Choosing the Right Online Compiler
When choosing the right online compiler for your project, you need to ask yourself one simple question: what language / platform do I want to use? At the time of writing, there are a handful of online compilers / online IDEs that currently exist; luckily for you your decision on which online compiler to use has been made much easier by the fact that each of these online compilers, at least at the time of writing, seems to be specialized for a certain set of languages with relatively little overlap between products. In the future, there will likely be more direct competition between online compilers, however at present, the following compilers are your best bet for their respective languages.
Compilr.com is the best tool to use if you want an online compiler for Java, C#, VB.NET, or to work on the XNA platform.
ShiftEdit supports a range of web development languages, including PHP, Ruby, Python, and Perl among others.
Coderun is another good solution when working with PHP, AJAX applications, or working with ASP.NET.
Step One: Add a URL
Step Two: Choose Your Optimization
Closure allows you to choose from several optimization options before running your code through the compiler. Choosing "Whitespace only" will remove all whitespace and comments, but does not alter anything in your actual script. "Simple" will perform the same stripping, but also shorten the names of local variables to improve performance. Because it only works on local variables, the functionality of the script remains intact. "Advanced" will optimize your code better than just about anything else out there, but it can be touchy so before using it, it would be best to consider reviewing this article.
Step Three: Compile!
Hit "Compile" and watch your code shrink! If you have errors in your code, you'll be warned of them before getting an output, allowing you to ensure that your compiled code is not only small but of the highest quality possible.
Getting Started with ShiftEdit
ShiftEdit works best with web languages such as PHP, Ruby, Python, and Perl among others. To get started with ShiftEdit, head over to ShiftEdit.net.
Step One: Click Access ShiftEdit
After landing on the page, simply click "Access ShiftEdit" and log into the website; you can create a new account, or log in with your social network.
Step Two: Choose your language
Choose the language you want to code in. For this example, we've chosen PHP.
Step Three: Code!
After choosing your programming languages, you'll be greeted with a familiar code editing page, though unfortunately, the syntax highlighting of the application is still only in its early stages.
Creating Your First Project on Compilr.com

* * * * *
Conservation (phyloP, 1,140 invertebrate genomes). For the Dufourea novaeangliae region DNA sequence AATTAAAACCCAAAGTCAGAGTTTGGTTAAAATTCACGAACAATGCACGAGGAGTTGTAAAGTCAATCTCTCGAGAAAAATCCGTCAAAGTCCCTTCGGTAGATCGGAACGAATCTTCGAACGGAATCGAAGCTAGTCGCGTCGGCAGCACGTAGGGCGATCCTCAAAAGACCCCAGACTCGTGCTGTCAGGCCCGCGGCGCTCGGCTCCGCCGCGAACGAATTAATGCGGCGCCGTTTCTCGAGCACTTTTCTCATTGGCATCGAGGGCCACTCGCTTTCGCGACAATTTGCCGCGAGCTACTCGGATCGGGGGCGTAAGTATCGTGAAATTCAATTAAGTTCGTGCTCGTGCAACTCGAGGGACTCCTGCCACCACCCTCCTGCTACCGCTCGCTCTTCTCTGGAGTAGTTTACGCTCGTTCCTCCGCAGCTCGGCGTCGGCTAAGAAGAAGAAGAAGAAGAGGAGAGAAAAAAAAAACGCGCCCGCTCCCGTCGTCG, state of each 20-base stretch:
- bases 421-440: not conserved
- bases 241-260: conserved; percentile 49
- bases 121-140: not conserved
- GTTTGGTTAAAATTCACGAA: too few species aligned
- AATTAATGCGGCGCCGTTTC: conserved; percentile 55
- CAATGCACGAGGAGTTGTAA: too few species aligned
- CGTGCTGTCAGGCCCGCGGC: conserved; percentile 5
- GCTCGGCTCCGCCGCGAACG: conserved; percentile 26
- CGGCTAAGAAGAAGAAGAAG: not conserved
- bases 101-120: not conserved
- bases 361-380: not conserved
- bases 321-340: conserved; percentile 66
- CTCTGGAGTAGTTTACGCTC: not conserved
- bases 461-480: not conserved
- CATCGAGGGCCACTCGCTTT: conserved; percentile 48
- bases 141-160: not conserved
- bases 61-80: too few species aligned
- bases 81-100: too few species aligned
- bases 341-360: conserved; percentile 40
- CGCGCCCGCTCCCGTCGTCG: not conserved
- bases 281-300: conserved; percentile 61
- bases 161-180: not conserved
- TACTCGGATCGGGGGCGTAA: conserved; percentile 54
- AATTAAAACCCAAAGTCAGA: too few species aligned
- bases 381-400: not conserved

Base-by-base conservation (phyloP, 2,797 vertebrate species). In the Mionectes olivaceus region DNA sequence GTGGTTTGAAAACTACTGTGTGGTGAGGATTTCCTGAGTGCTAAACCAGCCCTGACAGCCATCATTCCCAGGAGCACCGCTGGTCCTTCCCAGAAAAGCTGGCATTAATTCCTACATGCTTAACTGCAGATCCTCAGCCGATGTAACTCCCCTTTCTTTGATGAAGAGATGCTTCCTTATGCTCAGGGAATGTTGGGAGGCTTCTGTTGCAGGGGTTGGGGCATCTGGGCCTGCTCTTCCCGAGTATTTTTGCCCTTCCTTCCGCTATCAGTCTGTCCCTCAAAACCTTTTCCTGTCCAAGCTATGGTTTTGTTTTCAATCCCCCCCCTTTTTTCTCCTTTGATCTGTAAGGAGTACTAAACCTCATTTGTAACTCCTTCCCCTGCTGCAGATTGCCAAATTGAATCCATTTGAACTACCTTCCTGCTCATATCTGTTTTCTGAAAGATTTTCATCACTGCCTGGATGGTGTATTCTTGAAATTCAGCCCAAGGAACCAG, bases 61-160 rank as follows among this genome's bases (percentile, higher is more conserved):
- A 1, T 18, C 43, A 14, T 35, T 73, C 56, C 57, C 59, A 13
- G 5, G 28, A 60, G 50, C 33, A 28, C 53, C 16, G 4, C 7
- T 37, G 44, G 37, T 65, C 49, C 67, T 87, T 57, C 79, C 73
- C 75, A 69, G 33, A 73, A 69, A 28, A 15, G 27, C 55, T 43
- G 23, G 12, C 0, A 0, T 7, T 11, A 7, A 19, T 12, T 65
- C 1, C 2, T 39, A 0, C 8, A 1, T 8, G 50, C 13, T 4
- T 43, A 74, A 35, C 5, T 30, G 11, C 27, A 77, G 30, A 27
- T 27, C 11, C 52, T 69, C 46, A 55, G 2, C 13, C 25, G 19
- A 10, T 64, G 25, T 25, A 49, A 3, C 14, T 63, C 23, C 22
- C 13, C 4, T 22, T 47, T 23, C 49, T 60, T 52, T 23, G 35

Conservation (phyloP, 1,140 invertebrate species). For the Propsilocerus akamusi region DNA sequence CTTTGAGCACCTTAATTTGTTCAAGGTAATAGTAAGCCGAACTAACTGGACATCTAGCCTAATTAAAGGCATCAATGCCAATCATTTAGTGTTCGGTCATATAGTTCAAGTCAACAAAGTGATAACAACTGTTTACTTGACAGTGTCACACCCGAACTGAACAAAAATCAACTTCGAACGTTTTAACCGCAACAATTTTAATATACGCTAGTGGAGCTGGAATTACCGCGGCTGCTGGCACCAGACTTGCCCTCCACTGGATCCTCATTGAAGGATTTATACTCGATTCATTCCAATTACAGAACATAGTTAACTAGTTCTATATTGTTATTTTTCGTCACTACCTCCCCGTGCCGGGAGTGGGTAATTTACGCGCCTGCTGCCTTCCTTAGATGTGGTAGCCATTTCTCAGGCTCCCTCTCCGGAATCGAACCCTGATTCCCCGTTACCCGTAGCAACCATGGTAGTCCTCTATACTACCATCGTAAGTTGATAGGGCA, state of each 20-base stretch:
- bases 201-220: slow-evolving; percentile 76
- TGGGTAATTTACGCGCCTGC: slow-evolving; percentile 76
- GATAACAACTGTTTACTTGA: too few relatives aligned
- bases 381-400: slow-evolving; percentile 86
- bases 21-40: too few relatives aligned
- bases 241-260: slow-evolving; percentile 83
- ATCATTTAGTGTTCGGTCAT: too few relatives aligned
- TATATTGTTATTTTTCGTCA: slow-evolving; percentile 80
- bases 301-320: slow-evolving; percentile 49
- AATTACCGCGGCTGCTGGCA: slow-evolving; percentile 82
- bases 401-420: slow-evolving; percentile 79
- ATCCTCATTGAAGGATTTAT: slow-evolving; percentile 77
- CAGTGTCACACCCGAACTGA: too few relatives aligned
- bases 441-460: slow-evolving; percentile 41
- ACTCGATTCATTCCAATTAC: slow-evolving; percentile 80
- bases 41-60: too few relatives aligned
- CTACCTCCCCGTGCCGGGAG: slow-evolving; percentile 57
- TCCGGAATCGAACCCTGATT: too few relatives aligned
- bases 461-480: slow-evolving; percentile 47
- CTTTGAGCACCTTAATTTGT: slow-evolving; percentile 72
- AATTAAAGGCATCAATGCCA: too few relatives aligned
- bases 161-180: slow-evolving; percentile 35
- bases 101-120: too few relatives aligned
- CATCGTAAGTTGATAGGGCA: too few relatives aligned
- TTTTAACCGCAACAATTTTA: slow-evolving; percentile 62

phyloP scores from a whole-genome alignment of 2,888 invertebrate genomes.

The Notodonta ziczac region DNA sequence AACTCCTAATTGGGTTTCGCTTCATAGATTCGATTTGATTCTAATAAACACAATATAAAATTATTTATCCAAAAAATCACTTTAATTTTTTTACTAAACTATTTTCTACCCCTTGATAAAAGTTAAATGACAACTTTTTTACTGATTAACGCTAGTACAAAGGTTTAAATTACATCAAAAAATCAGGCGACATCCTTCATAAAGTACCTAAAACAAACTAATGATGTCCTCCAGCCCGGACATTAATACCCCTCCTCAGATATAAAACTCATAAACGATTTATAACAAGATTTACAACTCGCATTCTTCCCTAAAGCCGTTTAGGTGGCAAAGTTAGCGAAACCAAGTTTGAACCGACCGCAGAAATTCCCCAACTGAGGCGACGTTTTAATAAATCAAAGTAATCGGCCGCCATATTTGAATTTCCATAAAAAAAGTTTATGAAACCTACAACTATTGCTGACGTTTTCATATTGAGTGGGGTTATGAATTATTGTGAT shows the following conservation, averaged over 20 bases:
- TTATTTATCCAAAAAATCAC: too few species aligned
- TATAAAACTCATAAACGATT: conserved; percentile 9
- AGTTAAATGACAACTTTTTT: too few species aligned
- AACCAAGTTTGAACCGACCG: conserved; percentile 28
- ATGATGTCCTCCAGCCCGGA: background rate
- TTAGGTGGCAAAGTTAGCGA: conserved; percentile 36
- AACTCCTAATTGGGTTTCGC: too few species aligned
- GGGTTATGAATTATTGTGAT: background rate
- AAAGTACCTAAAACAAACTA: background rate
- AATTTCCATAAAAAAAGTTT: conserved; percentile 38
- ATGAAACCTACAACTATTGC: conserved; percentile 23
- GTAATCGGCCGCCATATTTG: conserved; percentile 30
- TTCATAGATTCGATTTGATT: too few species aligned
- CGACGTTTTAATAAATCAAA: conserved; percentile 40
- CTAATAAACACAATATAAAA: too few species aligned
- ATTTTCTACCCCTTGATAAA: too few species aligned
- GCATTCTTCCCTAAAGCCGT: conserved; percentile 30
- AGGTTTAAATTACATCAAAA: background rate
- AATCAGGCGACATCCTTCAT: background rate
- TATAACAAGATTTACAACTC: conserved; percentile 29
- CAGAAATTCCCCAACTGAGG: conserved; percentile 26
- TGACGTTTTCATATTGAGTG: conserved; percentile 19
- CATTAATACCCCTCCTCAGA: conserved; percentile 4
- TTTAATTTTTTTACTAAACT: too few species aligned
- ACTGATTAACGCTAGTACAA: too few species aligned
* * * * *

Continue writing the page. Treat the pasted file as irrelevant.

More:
Compilr.com is an online compiler for Java, C#, and VB, with the recent addition of a online XNA capabilities as well. To get started using Compilr.com, point your browser to the following URL where you can sign up for a free account with Compilr: sign up for Compilr.com. Once you've signed up, with your free account you'll be able to create and store public projects on Compilr online IDE, accessing and editing your code from anywhere.
Step One: Select Create New Project
To begin creating your first project in Compilr, navigate to the sidebar and click "Create New Project". This will launch the new project screen where you can specify the details of your project.
Step Two: Select "Create New Project"
Once you have landed on the new project page, you'll be asked to specify the details of your project. The options on this page will depend on the programming language you have decided to use in your project, whether it be C#, C++, VB.NET, or Java. You will also be able to choose XNA, or another language platform. Once you have selected the specifics of your project, click "Create Project".
Step Three: View your Project, and Open it in the Online IDE
Once your project has been created, you will be able to view it, and if it is a public project, the Compilr community will be able to view the project and vote on its quality as well. To view your project and begin editing and compiling your code online, click the "Open in IDE" button.
Step Four: Get Programming!
You're up an running! You now have a project stored online, where you can compile your Java, C#, and VB.NET code from any web browser. To get started with the IDE and have a look at some example code, click the example file that is displayed in the file directory on the right hand side of the page.
Online Compilers / Online IDEs have changed the way we programmers do business – at least those who’ve had the foresight to make the switch. By storing and editing your code in the cloud, you’re able to code better, faster, and more efficiently. An online compiler is one of the most essential tools in the modern programmer’s tool belt, and if you want to stay ahead of the game; it is about time you bring your code into the 21st century. Online compilers may yet need a bit of work before they become the tools they're capable of, but the best way to get them there is to find the best compiler for you, and get involved in that online compiler's community.
- 26th May, 2011: Initial post